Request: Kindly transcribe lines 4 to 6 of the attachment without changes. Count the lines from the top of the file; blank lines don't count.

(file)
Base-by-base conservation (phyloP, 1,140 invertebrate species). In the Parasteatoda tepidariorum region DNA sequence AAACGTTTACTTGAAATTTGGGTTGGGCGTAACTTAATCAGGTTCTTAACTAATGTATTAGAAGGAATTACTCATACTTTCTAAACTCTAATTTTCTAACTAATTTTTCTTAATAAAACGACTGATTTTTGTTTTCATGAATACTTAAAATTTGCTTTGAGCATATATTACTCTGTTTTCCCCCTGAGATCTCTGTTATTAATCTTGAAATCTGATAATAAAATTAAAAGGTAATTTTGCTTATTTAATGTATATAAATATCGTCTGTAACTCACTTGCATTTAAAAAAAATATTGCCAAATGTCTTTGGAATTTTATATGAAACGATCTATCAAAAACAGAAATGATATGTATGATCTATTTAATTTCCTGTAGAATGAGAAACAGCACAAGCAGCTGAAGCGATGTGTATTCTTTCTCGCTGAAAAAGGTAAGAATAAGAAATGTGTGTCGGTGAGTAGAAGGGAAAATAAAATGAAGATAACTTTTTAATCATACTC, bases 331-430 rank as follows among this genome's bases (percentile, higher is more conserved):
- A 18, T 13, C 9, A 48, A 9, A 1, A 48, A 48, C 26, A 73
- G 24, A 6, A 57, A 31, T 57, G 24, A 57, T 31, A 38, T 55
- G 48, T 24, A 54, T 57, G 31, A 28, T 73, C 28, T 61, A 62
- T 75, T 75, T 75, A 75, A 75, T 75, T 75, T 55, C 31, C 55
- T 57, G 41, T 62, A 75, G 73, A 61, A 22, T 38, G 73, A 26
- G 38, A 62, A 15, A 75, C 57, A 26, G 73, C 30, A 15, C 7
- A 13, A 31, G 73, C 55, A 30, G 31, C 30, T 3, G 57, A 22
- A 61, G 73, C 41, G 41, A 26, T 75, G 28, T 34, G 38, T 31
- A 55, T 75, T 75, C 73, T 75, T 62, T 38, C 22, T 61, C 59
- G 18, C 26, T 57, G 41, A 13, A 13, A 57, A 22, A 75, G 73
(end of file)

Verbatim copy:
- G 48, T 24, A 54, T 57, G 31, A 28, T 73, C 28, T 61, A 62
- T 75, T 75, T 75, A 75, A 75, T 75, T 75, T 55, C 31, C 55
- T 57, G 41, T 62, A 75, G 73, A 61, A 22, T 38, G 73, A 26